SATURDAY, JULY 7

Airøspace
Airøspace, the Southeast DC raised MC, is one we’ve been waiting for– at least those of us spending too much time listening to lo-fi beat tapes, as the instrumental tapes tend to grow stale quite quickly though, but he gives them the breath they need. Not all his tracks are lo-fi, though. On his latest release Hitagi, Vol. 3.1, you can find tracks that cull together a range of influences from trap to OSTs. Doors at 7:30 p.m. Tickets $10. Velvet Lounge: 915 U St. NW, DC; www.velvetloungedc.com

Honey
DC rock trio Honey has a sound that’s much fuller than their lineup of guitar, drums and bass alone might lead you to think. I got to play with them once and what I realized is they are perfectly balanced; none of the voices are competing with one another. The chorus heavy guitar gives a real sense of depth, allowing the melodies in both the bass and vocals to stand out and the drums fill in the space between. From that show at Looking Glass Lounge to their EP release, they’ve come a long way in a short while. Doors at 8:30 p.m. Tickets are $8. DC9: 1940 9th St. NW, DC; www.dc9.club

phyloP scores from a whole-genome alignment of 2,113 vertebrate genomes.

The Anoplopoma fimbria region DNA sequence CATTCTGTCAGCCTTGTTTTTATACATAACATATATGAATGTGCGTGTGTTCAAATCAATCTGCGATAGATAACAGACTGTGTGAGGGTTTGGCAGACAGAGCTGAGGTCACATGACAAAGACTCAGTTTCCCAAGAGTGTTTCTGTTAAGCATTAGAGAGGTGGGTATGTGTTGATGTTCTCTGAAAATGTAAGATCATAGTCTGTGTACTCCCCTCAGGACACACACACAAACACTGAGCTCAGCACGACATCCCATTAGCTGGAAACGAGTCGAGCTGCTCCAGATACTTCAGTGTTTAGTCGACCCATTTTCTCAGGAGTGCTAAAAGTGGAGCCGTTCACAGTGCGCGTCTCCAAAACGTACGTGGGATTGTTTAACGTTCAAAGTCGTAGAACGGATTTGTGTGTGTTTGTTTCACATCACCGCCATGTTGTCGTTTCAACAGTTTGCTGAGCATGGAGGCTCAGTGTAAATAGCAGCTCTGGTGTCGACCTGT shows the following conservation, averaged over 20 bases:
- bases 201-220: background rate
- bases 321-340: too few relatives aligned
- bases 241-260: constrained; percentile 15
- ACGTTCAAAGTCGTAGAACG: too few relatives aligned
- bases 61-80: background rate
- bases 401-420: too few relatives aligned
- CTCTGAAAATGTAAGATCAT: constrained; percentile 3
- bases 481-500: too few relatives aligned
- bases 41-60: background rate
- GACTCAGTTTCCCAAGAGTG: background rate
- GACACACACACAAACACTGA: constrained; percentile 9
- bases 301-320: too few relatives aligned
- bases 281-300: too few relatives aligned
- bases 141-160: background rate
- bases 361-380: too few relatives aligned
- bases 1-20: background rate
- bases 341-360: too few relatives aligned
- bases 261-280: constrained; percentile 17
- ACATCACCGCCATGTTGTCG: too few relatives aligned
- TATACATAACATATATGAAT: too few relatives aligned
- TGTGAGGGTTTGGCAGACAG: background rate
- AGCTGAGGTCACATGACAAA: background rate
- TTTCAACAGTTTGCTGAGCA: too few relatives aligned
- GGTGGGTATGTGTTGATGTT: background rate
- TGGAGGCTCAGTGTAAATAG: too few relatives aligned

SUNDAY, JULY 8

The Miseducation of Lauryn Hill 20th Anniversary Tour
For fans of hip hop and neo-soul, Lauryn Hill is a household name, along with Erykah Badu and D’Angelo. Hill’s debut record The Miseducation of Lauryn Hill propelled her to international stardom in a way no one could have predicted. Twenty years later, Hill is touring the record most responsible for her enduring legacy once again. Her live shows have been said to lack the swagger you hear on the record, but hopefully the Hill from the studio will show up for this one. Doors at 6 p.m. Tickets start at $20. Jiffy Lube Live: 7800 Cellar Door Rd. Bristow, VA; www.livenation.com

Rodriguez Jr.